At the center of the ellipse stands an Egyptian obelisk of red granite, 25.5 meters tall, supported on bronze lions and surmounted by the Chigi arms in bronze, in all 41 meters to the cross on its top. It was originally erected at Heliopolis by an unknown pharaoh of the Fifth dynasty of Egypt. The Emperor Augustus had it moved to the Julian Forum of Alexandria, where it stood until year 37 A.D., when Caligula ordered the forum demolished and the obelisk transferred to Rome. He placed it in the center of the Circus, where it would preside over Nero's countless brutal games and Christian executions. It was moved to its current site in 1586 by the engineer-architect Domenico Fontana under the direction of Pope Sixtus V; the engineering feat of re-erecting its vast weight was memorialized in a suite of engravings (illustrated right). The Vatican Obelisk is the only obelisk in Rome that has not toppled since ancient Roman times. During the Middle Ages, the gilt ball on top of the obelisk was believed to contain the ashes of Julius Caesar.[5] Fontana later removed the ancient metal ball, now in a Rome museum, that stood atop the obelisk and found only dust. Though Bernini had no influence in the erection of the obelisk, he did use it as the centerpiece of his magnificent piazza.

The paving is varied by radiating lines in travertine, to relieve what might otherwise be a sea of cobblestones. In 1817 circular stones were set to mark the tip of the obelisk's shadow at noon as the sun entered each of the signs of the zodiac, making the obelisk a gigantic sundial's gnomon. Below is a fabulous view of St. Peter's Square from the cupola (the top of the dome) which was taken in June, 2007.

View of Rome from the Dome of St. Peter's Basilica

St. Peter's Square today can be reached from the Ponte Sant'Angelo along the grand approach of the Via della Conciliazione (in honor of the Lateran Treaty of 1929). The spina which once occupied this grand avenue leading to the square was demolished ceremonially by Benito Mussolini himself on October 23, 1936 and was completely demolished by October 8, 1937. St. Peter's Basilica was now freely visible from the Castel Sant Angelo. The effect of its demolition, however, was to destroy the characteristic Baroque "surprise". The Via della Conciliazione was completed in time for the Great Jubilee of 1950.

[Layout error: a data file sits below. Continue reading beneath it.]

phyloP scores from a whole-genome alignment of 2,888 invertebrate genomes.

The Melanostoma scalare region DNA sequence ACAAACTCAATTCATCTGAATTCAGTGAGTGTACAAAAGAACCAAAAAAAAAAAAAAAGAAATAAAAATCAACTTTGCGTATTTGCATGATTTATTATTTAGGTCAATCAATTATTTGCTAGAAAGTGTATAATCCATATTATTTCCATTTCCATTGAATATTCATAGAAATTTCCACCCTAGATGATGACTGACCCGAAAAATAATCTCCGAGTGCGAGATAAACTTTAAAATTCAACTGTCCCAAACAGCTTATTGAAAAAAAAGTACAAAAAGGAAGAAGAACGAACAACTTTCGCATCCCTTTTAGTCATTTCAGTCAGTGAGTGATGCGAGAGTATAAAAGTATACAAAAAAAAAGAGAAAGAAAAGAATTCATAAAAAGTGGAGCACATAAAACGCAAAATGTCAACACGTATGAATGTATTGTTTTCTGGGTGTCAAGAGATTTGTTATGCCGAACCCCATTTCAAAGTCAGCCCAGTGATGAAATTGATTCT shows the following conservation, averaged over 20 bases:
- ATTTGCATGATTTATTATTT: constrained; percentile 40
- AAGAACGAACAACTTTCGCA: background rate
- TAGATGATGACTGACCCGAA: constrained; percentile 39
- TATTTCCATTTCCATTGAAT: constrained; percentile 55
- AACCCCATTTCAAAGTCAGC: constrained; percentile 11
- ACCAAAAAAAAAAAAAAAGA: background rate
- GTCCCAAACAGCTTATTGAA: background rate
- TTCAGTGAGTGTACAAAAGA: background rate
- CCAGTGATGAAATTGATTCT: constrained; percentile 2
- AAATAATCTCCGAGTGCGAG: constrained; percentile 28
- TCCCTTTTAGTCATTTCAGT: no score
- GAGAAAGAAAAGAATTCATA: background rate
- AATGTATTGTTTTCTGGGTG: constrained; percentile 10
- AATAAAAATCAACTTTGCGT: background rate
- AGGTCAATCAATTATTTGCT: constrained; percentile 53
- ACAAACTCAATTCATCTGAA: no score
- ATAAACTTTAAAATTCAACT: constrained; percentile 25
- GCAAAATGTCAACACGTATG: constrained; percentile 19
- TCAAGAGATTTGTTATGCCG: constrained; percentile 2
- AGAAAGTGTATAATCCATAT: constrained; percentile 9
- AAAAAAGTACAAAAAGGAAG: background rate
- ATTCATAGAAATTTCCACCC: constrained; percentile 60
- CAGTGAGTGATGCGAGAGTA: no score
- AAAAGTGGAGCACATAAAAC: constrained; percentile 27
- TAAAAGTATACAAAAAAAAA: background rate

St. Peter's Square (facing Saint Peter's Basilica), and the obelisk from the Circus of Nero

See also

Notes

  1. ^ It was set up in 1613 by order of Paul V
  2. ^ The actual foci are marked in the paving by roundels of stone six or seven meters beyond the outer ring of the compass rose centered on the obelisk, on either side. When the visitor stands on one, the ranks of columns line up perfectly behind one another. (Touring Club Italiano, Roma e Dintorni).
  3. ^ There are 248 columns and 88 pilasters; 140 over lifesize saints crown the cornice; the coats of arms are of Alexander VII.
  4. ^ The ellipse is 240 meters across.
  5. ^ Touring Club Italiano, Roma e Dintorni, which furnishes the statistics in these notes.

References

  • Touring Club Italiano, Roma e Dintorni

Further reading

  • Norwich, John Julius, ed. 1975 Great Architecture of the World ISBN 0-394-49887-9

External links

Coordinates: 41°54′8″N 12°27′23″E / 41.90222°N 12.45639°E / 41.90222; 12.45639